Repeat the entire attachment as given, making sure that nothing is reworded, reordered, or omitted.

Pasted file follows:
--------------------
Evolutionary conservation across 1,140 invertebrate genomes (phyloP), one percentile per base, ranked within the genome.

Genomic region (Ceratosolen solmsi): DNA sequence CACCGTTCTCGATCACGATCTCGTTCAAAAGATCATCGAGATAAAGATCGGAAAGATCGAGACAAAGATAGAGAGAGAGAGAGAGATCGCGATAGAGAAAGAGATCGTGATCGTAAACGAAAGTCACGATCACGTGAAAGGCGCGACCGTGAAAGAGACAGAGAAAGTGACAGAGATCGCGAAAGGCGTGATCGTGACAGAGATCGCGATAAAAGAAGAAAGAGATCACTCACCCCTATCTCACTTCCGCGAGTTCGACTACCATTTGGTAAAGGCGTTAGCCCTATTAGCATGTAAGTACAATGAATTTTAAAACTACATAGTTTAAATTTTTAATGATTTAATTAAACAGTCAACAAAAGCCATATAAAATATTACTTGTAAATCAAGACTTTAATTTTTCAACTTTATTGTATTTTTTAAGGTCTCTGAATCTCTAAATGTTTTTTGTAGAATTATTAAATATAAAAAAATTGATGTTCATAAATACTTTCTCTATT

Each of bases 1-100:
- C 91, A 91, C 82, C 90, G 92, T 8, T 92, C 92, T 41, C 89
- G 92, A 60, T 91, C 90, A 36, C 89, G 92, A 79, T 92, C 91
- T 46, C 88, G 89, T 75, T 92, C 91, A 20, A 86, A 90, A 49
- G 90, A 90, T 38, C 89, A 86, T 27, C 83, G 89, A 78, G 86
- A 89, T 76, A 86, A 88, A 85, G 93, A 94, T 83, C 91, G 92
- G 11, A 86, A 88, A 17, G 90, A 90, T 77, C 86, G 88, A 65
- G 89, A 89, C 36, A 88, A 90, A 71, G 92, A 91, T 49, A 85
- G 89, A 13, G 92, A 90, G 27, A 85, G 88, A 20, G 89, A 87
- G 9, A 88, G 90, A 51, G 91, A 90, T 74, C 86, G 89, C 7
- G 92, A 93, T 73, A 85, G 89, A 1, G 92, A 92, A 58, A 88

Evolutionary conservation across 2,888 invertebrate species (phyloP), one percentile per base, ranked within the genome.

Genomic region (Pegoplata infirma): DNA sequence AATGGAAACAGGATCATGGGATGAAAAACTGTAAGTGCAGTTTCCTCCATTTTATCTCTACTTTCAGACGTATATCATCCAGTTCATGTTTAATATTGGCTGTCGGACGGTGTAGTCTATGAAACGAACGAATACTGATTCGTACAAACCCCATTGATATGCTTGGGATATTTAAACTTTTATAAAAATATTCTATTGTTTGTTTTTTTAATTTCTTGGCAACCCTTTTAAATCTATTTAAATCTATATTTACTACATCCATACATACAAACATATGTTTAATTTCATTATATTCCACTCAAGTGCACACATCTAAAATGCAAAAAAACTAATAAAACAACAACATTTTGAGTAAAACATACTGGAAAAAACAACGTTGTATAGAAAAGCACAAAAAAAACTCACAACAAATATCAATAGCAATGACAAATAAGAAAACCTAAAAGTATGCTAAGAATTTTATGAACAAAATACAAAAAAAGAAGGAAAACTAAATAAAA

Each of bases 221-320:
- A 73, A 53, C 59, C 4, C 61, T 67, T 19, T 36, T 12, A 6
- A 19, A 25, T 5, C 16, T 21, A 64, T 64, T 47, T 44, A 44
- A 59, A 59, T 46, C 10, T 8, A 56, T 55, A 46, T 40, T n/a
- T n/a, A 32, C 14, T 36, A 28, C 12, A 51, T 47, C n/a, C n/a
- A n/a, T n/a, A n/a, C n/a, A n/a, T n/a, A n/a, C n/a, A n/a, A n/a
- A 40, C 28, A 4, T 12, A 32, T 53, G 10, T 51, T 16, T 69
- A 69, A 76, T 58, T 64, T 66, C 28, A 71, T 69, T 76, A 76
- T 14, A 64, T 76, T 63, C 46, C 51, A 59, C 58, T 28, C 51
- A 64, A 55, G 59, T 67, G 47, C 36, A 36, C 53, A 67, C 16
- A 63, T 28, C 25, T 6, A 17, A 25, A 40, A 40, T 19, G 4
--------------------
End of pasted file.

Evolutionary conservation across 1,140 invertebrate genomes (phyloP), one percentile per base, ranked within the genome.

Genomic region (Ceratosolen solmsi): DNA sequence CACCGTTCTCGATCACGATCTCGTTCAAAAGATCATCGAGATAAAGATCGGAAAGATCGAGACAAAGATAGAGAGAGAGAGAGAGATCGCGATAGAGAAAGAGATCGTGATCGTAAACGAAAGTCACGATCACGTGAAAGGCGCGACCGTGAAAGAGACAGAGAAAGTGACAGAGATCGCGAAAGGCGTGATCGTGACAGAGATCGCGATAAAAGAAGAAAGAGATCACTCACCCCTATCTCACTTCCGCGAGTTCGACTACCATTTGGTAAAGGCGTTAGCCCTATTAGCATGTAAGTACAATGAATTTTAAAACTACATAGTTTAAATTTTTAATGATTTAATTAAACAGTCAACAAAAGCCATATAAAATATTACTTGTAAATCAAGACTTTAATTTTTCAACTTTATTGTATTTTTTAAGGTCTCTGAATCTCTAAATGTTTTTTGTAGAATTATTAAATATAAAAAAATTGATGTTCATAAATACTTTCTCTATT

Each of bases 1-100:
- C 91, A 91, C 82, C 90, G 92, T 8, T 92, C 92, T 41, C 89
- G 92, A 60, T 91, C 90, A 36, C 89, G 92, A 79, T 92, C 91
- T 46, C 88, G 89, T 75, T 92, C 91, A 20, A 86, A 90, A 49
- G 90, A 90, T 38, C 89, A 86, T 27, C 83, G 89, A 78, G 86
- A 89, T 76, A 86, A 88, A 85, G 93, A 94, T 83, C 91, G 92
- G 11, A 86, A 88, A 17, G 90, A 90, T 77, C 86, G 88, A 65
- G 89, A 89, C 36, A 88, A 90, A 71, G 92, A 91, T 49, A 85
- G 89, A 13, G 92, A 90, G 27, A 85, G 88, A 20, G 89, A 87
- G 9, A 88, G 90, A 51, G 91, A 90, T 74, C 86, G 89, C 7
- G 92, A 93, T 73, A 85, G 89, A 1, G 92, A 92, A 58, A 88

Evolutionary conservation across 2,888 invertebrate species (phyloP), one percentile per base, ranked within the genome.

Genomic region (Pegoplata infirma): DNA sequence AATGGAAACAGGATCATGGGATGAAAAACTGTAAGTGCAGTTTCCTCCATTTTATCTCTACTTTCAGACGTATATCATCCAGTTCATGTTTAATATTGGCTGTCGGACGGTGTAGTCTATGAAACGAACGAATACTGATTCGTACAAACCCCATTGATATGCTTGGGATATTTAAACTTTTATAAAAATATTCTATTGTTTGTTTTTTTAATTTCTTGGCAACCCTTTTAAATCTATTTAAATCTATATTTACTACATCCATACATACAAACATATGTTTAATTTCATTATATTCCACTCAAGTGCACACATCTAAAATGCAAAAAAACTAATAAAACAACAACATTTTGAGTAAAACATACTGGAAAAAACAACGTTGTATAGAAAAGCACAAAAAAAACTCACAACAAATATCAATAGCAATGACAAATAAGAAAACCTAAAAGTATGCTAAGAATTTTATGAACAAAATACAAAAAAAGAAGGAAAACTAAATAAAA

Each of bases 221-320:
- A 73, A 53, C 59, C 4, C 61, T 67, T 19, T 36, T 12, A 6
- A 19, A 25, T 5, C 16, T 21, A 64, T 64, T 47, T 44, A 44
- A 59, A 59, T 46, C 10, T 8, A 56, T 55, A 46, T 40, T n/a
- T n/a, A 32, C 14, T 36, A 28, C 12, A 51, T 47, C n/a, C n/a
- A n/a, T n/a, A n/a, C n/a, A n/a, T n/a, A n/a, C n/a, A n/a, A n/a
- A 40, C 28, A 4, T 12, A 32, T 53, G 10, T 51, T 16, T 69
- A 69, A 76, T 58, T 64, T 66, C 28, A 71, T 69, T 76, A 76
- T 14, A 64, T 76, T 63, C 46, C 51, A 59, C 58, T 28, C 51
- A 64, A 55, G 59, T 67, G 47, C 36, A 36, C 53, A 67, C 16
- A 63, T 28, C 25, T 6, A 17, A 25, A 40, A 40, T 19, G 4